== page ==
KRAS mutation testing of tumours in adults with metastatic colorectal cancer: a systematic review and cost-effectiveness analysis

Background: Bowel cancer is the third most common cancer in the United Kingdom. If this occurs, the liver tumour may be surgically treated, or chemotherapy may be used to shrink the tumor to make surgery possible. Objectives: To determine the effectiveness and cost-effectiveness of KRAS mutation tests in differentiating adults with metastatic colorectal cancer metastases are limited to the liver and are unresectable, and who may benefit from first-line treatment with cetuximab in combination with standard chemotherapy alone for those who should receive standard chemotherapy alone. The health economic study looked at long-term costs and quality-adjusted life-years associated with various tests and measurements followed by chemotherapy with either standard chemotherapy or cetuximab plus standard chemotherapy. Two studies published reports on the reliability of KRAS mutation testing for predicting response to chemotherapy in patients treated with cetuximab plus standard chemotherapy. Four RCTs published studies on the clinical efficiency of cetuximab plus standard chemotherapy in patients with KRAS wild-type tumors. No significant differences in the treatment effects reported by various studies were found, regardless of which KRAS mutation test was used to select patients. Conclusions: There was no evidence that any one KRAS mutation test was more efficient or cost-effective than any other test. The National Institute for Health Research Health Technology Assessment program is funded by the National Institute for Health Research Health Science Assessment (NIH).

Source link: https://doi.org/10.3310/hta18620


Capecitabine Maintenance Chemotherapy in the Treatment of Metastatic Colorectal Cancer: A Meta-Analysis

Many agents have been tested as maintenance therapy for metastatic colorectal cancer, but there is no agreement on the correct dosage. The effect of single-agent capecitabine maintenance therapy on mCRC patients' survival rates was investigated in this study. A comprehensive literature review was conducted as part of pre-specified inclusion and exclusion criteria for randomized controlled trials comparing capecitabine as maintenance monotherapy and active monitoring for mCRC patients. Neither OS improvement nor mortality reduction at 24 months with capecitabine maintenance were found, according to Pooled's statistics. Capecitabine maintenance therapy improved PFS and reduced the risk of progression at 6 months compared to continuous monitoring. Any grade 3 toxicity was more prevalent with maintenance therapy than with observation. Although therapy for patients with mCRC does not improve, single-agent capecitabine as maintenance leads to no OS benefit, but results in a statistically significant rise in PFS despite elevated risk of toxicity.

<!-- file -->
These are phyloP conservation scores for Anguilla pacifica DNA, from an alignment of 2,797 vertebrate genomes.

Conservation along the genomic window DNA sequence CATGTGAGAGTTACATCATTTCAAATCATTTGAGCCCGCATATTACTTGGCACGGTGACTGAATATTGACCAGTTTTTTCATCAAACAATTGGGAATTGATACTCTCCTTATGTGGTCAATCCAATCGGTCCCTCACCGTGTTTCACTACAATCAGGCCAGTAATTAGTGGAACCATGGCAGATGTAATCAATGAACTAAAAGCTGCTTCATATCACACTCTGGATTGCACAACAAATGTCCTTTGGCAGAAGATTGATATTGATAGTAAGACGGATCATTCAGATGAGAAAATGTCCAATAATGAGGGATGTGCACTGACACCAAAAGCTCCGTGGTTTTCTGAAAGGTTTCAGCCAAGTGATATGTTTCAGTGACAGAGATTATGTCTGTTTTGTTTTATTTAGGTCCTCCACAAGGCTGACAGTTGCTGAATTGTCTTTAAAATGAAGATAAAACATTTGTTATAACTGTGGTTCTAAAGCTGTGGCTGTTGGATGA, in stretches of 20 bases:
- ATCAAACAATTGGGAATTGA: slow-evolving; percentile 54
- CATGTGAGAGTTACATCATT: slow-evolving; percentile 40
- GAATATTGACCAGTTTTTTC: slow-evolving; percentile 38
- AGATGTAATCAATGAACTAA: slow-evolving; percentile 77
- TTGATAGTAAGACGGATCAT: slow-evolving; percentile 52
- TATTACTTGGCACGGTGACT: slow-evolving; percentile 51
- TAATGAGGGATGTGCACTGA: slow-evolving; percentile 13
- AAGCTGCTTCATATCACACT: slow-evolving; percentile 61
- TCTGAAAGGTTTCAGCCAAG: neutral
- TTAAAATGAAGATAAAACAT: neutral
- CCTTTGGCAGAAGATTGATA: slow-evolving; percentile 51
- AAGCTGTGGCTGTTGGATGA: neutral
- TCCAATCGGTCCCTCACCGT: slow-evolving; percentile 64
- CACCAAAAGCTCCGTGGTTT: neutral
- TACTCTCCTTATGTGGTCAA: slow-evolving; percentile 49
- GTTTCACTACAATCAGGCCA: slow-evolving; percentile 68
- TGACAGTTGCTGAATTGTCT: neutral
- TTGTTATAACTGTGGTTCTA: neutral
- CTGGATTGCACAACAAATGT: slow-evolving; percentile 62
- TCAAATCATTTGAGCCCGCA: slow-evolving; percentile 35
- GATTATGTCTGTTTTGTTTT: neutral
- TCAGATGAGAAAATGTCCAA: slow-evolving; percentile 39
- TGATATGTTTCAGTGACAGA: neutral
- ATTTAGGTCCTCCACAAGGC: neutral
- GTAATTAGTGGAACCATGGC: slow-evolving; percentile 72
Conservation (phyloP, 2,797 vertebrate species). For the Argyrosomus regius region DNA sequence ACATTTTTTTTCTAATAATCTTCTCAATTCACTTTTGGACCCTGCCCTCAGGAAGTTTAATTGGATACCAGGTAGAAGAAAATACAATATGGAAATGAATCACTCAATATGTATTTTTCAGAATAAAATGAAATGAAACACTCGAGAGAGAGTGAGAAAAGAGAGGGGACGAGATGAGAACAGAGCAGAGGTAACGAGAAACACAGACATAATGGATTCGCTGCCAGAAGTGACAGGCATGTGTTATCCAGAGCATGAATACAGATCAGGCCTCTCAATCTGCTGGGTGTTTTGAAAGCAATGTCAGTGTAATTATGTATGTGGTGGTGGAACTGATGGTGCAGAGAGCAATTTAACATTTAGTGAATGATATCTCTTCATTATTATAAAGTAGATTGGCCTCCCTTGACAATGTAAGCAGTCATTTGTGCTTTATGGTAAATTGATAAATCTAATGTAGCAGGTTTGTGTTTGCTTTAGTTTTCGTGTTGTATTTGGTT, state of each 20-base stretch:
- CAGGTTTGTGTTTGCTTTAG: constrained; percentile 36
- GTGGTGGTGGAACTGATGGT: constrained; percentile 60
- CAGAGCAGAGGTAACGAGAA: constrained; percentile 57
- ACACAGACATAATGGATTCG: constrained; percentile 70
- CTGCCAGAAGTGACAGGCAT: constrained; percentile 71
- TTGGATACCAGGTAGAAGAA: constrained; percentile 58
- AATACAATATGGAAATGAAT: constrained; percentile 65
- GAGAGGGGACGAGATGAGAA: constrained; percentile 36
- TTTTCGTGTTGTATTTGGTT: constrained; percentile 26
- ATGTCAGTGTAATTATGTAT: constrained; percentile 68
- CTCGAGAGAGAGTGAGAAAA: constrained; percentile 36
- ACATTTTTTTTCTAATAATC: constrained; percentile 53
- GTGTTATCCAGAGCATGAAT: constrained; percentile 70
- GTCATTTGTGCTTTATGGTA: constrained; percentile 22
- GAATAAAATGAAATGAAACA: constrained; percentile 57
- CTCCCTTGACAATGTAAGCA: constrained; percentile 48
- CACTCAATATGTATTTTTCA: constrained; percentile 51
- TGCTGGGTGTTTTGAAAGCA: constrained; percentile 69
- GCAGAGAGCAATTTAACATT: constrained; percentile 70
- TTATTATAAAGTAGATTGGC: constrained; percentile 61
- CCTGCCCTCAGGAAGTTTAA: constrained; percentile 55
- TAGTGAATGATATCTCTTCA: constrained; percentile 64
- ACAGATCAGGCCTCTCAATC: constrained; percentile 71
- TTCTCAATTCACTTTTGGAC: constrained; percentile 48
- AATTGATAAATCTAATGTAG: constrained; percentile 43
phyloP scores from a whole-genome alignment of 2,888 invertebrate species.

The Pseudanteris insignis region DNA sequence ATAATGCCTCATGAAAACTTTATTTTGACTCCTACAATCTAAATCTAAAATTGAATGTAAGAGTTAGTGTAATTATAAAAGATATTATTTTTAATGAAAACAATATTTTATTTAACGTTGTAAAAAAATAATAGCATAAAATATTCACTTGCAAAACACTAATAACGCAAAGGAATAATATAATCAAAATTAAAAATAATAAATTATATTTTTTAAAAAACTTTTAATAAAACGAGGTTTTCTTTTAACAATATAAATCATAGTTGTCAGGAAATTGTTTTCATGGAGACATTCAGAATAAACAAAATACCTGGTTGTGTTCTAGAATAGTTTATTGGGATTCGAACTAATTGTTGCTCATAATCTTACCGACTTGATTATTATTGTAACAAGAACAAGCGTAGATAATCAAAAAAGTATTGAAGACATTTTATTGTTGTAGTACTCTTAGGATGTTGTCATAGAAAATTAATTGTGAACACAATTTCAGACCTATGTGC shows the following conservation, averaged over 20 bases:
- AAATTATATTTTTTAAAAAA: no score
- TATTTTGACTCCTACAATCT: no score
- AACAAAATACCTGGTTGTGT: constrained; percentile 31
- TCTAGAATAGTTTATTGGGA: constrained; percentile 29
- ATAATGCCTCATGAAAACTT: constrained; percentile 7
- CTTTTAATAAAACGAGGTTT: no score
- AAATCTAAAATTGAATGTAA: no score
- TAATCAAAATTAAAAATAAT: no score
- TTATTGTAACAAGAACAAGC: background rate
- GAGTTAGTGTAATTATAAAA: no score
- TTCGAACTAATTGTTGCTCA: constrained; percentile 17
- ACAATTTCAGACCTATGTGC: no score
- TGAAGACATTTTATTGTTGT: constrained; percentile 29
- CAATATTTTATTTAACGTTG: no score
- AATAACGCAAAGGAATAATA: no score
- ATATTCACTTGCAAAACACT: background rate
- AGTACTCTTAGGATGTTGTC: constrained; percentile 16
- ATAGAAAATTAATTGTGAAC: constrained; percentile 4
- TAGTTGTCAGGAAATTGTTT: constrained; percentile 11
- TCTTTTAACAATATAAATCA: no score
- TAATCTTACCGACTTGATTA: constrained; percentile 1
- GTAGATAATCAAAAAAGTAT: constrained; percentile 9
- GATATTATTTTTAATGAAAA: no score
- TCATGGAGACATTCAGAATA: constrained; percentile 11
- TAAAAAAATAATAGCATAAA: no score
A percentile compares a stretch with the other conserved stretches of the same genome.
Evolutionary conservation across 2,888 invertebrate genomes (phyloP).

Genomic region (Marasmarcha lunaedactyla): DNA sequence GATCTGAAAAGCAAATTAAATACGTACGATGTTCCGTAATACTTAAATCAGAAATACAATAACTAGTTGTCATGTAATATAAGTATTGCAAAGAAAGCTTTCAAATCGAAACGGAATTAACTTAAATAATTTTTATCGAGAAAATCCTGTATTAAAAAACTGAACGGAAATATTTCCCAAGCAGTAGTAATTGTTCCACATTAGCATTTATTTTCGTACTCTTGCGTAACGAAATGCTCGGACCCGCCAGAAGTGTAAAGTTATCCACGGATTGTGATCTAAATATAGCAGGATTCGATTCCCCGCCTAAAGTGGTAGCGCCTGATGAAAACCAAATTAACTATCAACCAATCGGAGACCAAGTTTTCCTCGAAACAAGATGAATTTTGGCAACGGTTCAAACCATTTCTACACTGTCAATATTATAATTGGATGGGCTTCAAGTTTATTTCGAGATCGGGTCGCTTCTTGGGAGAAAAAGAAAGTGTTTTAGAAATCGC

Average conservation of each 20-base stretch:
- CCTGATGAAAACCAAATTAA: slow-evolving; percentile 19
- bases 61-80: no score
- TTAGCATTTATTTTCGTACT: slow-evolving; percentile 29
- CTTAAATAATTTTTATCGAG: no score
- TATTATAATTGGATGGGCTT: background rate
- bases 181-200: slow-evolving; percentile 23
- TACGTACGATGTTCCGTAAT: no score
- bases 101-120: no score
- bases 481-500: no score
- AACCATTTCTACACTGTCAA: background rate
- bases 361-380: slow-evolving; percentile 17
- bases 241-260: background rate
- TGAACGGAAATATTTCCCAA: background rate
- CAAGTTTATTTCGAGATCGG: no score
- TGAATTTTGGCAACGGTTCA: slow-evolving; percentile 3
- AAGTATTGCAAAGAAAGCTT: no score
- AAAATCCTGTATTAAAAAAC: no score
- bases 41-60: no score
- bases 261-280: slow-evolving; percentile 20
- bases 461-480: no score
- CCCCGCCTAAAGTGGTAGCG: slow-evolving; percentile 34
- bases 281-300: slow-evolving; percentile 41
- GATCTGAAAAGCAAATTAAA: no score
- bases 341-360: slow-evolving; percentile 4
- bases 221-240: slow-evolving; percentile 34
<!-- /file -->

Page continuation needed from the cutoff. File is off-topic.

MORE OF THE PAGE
Source link: https://doi.org/10.1055/s-0042-1744439


Comparison of Next-Generation Sequencing and Polymerase Chain Reaction for Personalized Treatment-Related Genomic Status in Patients with Metastatic Colorectal Cancer

This research sought to analyze KRAS, NRAS, and BRAF mutations in patients with metastatic colorectal cancer with polymerase chain reaction and in-house next-generation sequencing to determine KRAS, NRAS, and BRAF mutations in patients with metastatic colorectal cancer patients with predictive and prognostic outcomes. Patients with mCRC were assessed between August 2017 and June 2019 at a single center in the present study. The overall concordance between NGS and PCR results for detecting KRAS, NRAS, and BRAF mutations was strikingly poor, with only 15 discrepant results between PCR and NGS.

Source link: https://doi.org/10.3390/cimb44040106


Liquid Biopsy-Driven Cetuximab Rechallenge Strategy in Molecularly Selected Metastatic Colorectal Cancer Patients